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Not long ago, two sisters went through their mother’s personal effects. Among scores of old photo albums, they found a box of hand-written letters she’d exchanged with their father when he was stationed overseas during WWII.
Overwhelmed at first by the sheer volume of them and wondering what to do with all the time-worn, yellowed missives, they began to read them until, late into the evening, they’d read every last one. They were moved to tears by the palpable love and tenderness contained within. “Who writes letters like that anymore?” they marveled.
Indeed, the digital age is overwhelming our smart phones, computer screens and electronic devices with an average of 121 emails each day (on top of scores of texts and social media messages). A hand-written letter or card seems like something from another era. “Snail mail has become quaint, almost vintage,” according to the New York Times.
Over the past ten years, the number of items sent through the U.S. postal service has decreased 50 percent, and the average American mailbox receives only 10 pieces of personal mail each year.
But a decrease in snail mail doesn’t equate to a decrease in desire for it, particularly during the COVID pandemic. A USPS Market Research and Insights Report, “COVID Mail Attitudes,” found that 65 percent of people surveyed said that receiving hard mail lifts their spirits, and 54 percent reported that it helps them feel more connected.
With limited access to so many activities as a result of shelter in place decrees, retrieving the mail has almost become an “outing” to one’s mailbox.
What’s inside – even direct mail – is compelling because it’s something you can glide your hand across, feel its texture, see its colors and images. And, most of all, because someone cared to send it the old-fashioned way.
An assistant professor of psychology at Claremont Graduate University researched what makes people feel loved and found that it is the small gestures in everyday life. She proposed that because writing cards and letters takes more thought and effort than sending an email or text, recipients are likely to feel the love. Best-selling author, humorist and fervent letter writer David Sedaris agrees: “It’s too easy to [send a message] through e-mail and it also doesn’t mean as much.”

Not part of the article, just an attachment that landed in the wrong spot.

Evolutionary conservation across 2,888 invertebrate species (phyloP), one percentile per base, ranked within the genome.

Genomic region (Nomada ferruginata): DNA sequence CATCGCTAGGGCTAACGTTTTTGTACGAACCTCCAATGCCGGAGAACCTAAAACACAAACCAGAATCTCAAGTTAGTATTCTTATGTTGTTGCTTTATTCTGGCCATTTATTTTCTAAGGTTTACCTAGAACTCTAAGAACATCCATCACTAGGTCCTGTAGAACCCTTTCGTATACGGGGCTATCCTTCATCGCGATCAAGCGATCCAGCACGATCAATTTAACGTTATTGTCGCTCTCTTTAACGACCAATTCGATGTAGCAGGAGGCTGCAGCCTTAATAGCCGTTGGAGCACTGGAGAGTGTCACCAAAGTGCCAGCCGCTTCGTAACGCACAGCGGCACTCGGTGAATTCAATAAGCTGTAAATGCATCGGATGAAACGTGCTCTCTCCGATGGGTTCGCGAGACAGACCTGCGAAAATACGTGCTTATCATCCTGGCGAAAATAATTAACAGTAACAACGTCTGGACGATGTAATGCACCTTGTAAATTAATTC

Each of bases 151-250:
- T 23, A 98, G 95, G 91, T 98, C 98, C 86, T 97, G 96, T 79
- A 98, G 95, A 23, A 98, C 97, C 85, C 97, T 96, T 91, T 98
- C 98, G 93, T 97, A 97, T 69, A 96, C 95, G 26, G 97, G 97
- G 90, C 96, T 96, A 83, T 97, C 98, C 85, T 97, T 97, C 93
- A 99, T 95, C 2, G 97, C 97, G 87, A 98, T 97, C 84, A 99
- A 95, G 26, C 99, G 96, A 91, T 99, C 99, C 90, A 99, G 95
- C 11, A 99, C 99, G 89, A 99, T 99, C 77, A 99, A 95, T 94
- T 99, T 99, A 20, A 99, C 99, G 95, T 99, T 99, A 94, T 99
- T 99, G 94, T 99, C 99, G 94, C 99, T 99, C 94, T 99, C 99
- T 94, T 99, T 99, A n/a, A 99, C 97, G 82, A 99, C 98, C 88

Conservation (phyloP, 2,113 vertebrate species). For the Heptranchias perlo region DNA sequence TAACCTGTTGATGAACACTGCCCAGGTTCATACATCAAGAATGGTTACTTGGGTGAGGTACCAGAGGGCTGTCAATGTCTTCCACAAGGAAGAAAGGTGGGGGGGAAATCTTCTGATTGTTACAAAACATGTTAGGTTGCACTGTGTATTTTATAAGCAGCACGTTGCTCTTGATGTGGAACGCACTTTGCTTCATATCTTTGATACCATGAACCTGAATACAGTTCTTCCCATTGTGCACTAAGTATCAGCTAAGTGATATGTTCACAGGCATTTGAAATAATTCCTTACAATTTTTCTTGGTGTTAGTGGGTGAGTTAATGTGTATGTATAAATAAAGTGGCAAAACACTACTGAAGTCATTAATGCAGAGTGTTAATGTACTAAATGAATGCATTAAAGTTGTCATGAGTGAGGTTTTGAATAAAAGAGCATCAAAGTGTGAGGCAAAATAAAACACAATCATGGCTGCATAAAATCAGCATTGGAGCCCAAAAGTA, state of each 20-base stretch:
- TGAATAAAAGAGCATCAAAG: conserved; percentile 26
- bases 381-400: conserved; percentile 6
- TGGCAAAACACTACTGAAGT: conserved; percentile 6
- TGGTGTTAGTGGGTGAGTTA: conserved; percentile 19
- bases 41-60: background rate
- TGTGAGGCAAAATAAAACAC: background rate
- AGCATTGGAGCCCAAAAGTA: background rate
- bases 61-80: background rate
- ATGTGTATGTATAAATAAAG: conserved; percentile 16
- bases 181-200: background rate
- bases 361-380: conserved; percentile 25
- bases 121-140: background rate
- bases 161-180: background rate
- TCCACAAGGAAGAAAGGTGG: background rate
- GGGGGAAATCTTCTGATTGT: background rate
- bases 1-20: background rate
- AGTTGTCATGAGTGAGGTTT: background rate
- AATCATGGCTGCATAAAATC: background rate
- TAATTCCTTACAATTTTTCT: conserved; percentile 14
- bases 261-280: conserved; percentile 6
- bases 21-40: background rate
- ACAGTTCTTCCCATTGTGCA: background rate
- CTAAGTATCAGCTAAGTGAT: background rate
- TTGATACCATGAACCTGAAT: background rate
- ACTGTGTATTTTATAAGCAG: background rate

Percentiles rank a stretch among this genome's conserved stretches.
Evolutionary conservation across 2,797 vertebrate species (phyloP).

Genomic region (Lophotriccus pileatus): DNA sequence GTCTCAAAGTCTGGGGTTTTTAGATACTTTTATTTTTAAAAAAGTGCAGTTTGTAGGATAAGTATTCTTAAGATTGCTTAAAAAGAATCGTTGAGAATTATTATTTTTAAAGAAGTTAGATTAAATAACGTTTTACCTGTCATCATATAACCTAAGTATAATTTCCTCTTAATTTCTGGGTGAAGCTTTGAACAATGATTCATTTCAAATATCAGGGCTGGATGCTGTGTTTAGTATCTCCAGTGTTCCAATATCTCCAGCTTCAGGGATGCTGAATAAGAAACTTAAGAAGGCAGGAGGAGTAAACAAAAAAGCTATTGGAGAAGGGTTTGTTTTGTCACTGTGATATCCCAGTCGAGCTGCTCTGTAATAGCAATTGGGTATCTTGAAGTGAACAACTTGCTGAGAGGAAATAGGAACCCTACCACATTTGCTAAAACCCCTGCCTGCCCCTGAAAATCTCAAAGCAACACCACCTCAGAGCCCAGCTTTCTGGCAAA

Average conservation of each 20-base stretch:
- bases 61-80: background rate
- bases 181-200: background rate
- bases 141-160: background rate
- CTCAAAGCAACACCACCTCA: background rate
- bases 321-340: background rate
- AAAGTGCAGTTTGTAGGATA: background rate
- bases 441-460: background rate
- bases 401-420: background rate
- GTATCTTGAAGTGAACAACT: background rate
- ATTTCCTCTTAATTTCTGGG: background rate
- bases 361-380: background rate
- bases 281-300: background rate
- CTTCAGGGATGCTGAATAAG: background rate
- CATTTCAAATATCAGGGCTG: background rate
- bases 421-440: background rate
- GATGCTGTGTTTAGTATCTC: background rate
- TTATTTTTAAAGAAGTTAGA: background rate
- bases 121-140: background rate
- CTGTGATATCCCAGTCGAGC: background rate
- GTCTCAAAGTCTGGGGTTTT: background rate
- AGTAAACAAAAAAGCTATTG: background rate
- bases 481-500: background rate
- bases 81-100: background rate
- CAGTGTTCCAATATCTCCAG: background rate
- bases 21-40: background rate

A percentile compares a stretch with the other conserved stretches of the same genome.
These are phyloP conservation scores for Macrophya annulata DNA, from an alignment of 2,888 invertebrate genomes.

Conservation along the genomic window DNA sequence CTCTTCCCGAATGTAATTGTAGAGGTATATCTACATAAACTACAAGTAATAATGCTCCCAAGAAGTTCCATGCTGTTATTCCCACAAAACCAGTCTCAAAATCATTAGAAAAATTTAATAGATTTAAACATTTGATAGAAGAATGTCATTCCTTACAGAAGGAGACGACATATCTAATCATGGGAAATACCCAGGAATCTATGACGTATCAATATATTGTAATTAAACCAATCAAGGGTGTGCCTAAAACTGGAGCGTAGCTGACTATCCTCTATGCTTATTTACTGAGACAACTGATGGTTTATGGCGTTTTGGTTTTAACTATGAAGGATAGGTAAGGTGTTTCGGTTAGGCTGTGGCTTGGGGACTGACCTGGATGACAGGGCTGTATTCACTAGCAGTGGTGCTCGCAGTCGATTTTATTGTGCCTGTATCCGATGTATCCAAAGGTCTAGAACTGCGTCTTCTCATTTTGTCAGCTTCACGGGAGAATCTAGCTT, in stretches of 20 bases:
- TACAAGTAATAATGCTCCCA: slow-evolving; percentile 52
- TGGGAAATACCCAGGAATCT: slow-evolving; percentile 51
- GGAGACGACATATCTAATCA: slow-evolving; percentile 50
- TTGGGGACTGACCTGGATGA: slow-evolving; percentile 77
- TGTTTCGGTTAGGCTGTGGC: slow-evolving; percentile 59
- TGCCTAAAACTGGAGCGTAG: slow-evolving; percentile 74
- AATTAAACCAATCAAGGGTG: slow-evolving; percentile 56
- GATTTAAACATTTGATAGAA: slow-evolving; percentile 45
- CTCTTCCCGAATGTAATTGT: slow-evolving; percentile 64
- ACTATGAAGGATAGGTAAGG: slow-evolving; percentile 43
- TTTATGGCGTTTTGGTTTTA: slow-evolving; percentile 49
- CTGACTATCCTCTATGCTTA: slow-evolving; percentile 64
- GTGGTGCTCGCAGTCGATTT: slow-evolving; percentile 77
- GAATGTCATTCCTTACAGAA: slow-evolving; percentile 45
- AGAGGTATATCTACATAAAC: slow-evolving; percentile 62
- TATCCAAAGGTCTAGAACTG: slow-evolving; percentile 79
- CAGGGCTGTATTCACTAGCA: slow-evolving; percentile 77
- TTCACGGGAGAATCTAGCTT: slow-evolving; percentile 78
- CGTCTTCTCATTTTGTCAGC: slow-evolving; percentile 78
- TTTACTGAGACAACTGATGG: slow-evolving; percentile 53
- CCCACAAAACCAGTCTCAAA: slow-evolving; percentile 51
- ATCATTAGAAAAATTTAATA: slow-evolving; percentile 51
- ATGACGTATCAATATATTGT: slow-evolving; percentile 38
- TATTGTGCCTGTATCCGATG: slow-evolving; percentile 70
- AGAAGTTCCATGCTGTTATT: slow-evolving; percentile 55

The benefits of letters extend to senders as well.
Writing by hand is known to help us retain information better, boost our creativity and foster feelings of happiness and satisfaction. According to professional calligrapher and author of The Art of the Handwritten Note Margaret Shepherd, it’s also more fun. “It is such a delight to see that ink go on that beautiful paper – to pick out a stamp, to slow down and realize you thanked or consoled somebody in the best way possible.”
Consolation through cards and notes is the focus of many wishing to help seniors feeling isolated during the COVID-19 outbreak. They realize that not only are seniors more accustomed to traditional forms of communication, the comforting, mood-brightening power of a hand-written note is uniquely significant.
For example, the “Letters of Love, Love for the Elderly” project seeks to collect hand-written letters and send them to seniors who may be struggling with the isolating effects of sheltering at home. “In the digital age, words on paper are a novelty that we overlook. Letters are something to cherish: to set on a desk, to stick to a fridge, to bind in a scrapbook,” according to the organization’s website.
Here at Friendship Village, residents recently enjoyed making their own greeting cards. All supplies were provided for the project that allowed them to express themselves creatively and open opportunities to offer love and care to others through the hand-written word.
Until we can all meet again, let’s reach out with the stroke of a pen and the lick of a stamp instead of a click of the mouse.